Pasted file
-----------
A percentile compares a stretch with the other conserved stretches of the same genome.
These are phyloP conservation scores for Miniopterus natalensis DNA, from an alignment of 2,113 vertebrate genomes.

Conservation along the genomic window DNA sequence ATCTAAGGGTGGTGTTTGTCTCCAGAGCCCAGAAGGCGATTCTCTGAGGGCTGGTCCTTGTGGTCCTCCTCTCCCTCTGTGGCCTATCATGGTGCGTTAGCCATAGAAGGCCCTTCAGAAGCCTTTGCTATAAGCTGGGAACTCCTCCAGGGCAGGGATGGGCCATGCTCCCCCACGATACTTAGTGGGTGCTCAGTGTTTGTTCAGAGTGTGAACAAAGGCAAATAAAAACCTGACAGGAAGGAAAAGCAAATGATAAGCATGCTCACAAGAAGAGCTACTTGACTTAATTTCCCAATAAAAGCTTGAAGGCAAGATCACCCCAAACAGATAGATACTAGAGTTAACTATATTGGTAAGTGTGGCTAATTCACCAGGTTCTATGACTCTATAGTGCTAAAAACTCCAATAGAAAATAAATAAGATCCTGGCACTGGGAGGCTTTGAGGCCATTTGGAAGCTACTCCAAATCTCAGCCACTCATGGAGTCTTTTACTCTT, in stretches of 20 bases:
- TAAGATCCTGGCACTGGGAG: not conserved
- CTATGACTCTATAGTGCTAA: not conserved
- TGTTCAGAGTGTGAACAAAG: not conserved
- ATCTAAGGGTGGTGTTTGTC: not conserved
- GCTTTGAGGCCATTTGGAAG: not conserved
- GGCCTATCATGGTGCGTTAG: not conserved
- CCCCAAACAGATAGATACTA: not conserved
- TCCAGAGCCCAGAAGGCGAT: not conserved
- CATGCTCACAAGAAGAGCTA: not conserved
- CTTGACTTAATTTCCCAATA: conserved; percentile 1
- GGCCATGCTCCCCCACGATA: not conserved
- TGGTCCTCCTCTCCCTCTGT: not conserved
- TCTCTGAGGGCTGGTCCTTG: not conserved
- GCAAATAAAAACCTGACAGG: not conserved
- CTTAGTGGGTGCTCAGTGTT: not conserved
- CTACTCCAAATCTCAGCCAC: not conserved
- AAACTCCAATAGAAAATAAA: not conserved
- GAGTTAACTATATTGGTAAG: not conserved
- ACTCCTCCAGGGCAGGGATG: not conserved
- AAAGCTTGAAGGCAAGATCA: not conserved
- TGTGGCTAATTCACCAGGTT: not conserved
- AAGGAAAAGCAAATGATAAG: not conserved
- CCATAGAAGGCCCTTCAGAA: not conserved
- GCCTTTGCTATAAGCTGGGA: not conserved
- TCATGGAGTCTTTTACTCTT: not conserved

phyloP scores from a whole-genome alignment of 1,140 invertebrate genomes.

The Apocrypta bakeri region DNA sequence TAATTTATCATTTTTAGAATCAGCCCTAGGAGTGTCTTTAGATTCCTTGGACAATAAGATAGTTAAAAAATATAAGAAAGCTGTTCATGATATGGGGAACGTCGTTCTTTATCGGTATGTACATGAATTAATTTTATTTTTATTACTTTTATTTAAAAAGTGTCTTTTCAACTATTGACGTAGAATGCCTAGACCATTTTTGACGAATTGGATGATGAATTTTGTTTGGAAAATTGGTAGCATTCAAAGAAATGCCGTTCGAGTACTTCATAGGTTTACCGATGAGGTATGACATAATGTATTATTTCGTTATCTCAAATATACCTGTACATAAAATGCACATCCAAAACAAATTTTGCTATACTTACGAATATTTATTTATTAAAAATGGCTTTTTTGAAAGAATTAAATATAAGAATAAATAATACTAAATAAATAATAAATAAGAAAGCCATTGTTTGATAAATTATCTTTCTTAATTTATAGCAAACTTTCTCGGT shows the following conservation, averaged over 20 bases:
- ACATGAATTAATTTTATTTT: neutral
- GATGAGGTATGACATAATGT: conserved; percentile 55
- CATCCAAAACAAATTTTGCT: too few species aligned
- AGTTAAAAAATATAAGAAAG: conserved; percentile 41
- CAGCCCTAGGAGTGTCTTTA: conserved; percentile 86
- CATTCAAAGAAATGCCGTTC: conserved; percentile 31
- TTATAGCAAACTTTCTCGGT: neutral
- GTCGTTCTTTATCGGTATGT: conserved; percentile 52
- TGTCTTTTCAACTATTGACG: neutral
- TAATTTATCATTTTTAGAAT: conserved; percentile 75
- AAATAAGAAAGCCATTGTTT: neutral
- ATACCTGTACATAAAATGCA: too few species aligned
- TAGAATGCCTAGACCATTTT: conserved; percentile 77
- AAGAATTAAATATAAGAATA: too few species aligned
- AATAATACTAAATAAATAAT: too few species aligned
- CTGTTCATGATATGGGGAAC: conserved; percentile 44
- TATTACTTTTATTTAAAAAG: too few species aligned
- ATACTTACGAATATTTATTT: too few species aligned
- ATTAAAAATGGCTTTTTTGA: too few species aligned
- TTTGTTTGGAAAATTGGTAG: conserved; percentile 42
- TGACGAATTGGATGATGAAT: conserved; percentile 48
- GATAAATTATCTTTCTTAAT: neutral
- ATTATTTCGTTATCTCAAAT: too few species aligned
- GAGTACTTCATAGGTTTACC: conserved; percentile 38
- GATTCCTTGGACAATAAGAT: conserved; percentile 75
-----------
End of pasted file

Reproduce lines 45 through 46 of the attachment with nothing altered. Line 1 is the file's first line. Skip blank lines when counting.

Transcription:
- AATAATACTAAATAAATAAT: too few species aligned
- CTGTTCATGATATGGGGAAC: conserved; percentile 44